933 words - 4 pages slaves. The goal of Columbus and his crew was to spread Christianity and find gold. The Native Americans were generous enough to welcome Columbus and his crew in open arms. Columbus and his crew did not return the favor. Columbus attempted to change the culture of the Native Americans by trying to convert them to Christianity. When Columbus met the Natives, he wanted to make them similar to the Europeans. In Howard Zinn’s book, A People’s History

Why did England lead in the Industrial Revolution? - AP European History - Long Essay Question

1327 words - 6 pages European countries were not as quick to industrialize as England because of violence and warfare. The French Revolution resulted in France falling behind in both an economical and technological standpoint compared to England. Britain did not undergo as much destruction and economic disruption and the continent, as the French Revolution disrupted trade, created runaway inflation and developed public distress. The amount of violence and chaos of the

Why did the Creoles lead the fight? - South West High school/World History II - Essay

612 words - 3 pages Eugene Tunney Dr. Hodges World History II 11/29/2018 Why did the Creoles lead the fight? Napoleon's invasion of Spain incited the Latin American revolutions which were led by the Creoles to wrest the power from the peninsulares, this was done by creating a common enemy, however, what remained was a very colonial society. When the Napoleon invaded Spain in 1808, the Creole had the revolution more or less thrust upon them. This was because the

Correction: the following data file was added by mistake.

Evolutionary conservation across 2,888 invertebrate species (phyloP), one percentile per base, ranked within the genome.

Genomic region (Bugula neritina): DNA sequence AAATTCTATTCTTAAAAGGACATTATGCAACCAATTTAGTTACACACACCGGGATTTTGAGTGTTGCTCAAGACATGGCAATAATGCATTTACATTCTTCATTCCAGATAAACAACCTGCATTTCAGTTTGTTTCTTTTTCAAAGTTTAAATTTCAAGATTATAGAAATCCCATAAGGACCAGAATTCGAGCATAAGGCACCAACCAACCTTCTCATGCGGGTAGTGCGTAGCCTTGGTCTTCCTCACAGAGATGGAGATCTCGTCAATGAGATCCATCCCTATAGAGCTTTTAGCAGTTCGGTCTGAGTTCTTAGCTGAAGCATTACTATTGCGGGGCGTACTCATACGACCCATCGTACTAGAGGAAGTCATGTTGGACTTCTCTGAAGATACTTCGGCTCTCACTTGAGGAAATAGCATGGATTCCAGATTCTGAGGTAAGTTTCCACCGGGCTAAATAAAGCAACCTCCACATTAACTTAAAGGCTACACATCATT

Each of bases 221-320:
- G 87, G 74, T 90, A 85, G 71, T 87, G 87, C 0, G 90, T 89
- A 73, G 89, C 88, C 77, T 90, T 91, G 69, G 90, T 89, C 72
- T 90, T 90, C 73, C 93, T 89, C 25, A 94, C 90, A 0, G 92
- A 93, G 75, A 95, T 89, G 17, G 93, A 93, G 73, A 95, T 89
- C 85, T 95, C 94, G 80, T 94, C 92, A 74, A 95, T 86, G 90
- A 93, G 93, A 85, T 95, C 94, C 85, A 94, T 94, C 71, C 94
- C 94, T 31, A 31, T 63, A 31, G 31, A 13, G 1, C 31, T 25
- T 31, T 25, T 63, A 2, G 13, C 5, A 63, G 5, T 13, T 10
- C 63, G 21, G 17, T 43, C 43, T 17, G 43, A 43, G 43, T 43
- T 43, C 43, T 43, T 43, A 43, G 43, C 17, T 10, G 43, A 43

Why did the League of Nations fail? - High School/History - Essay

742 words - 3 pages Carpenter Carpenter 1 Austin Carpenter Ms. Hjort 20th Century World History April 30, 2018 Why did the League of Nations fail in the 1930’s? In 1919, when the League of Nations was first created. One of its main objectives was to ensure lasting peace. Despite several successes throughout the 1920’s, they failed to maintain this goal in the 1930’s. This lead to a loss of credibility, the collapse of the League, and lastly resulting in World War 2

How did freedom shape the life of Benjamin Franklin - history - essay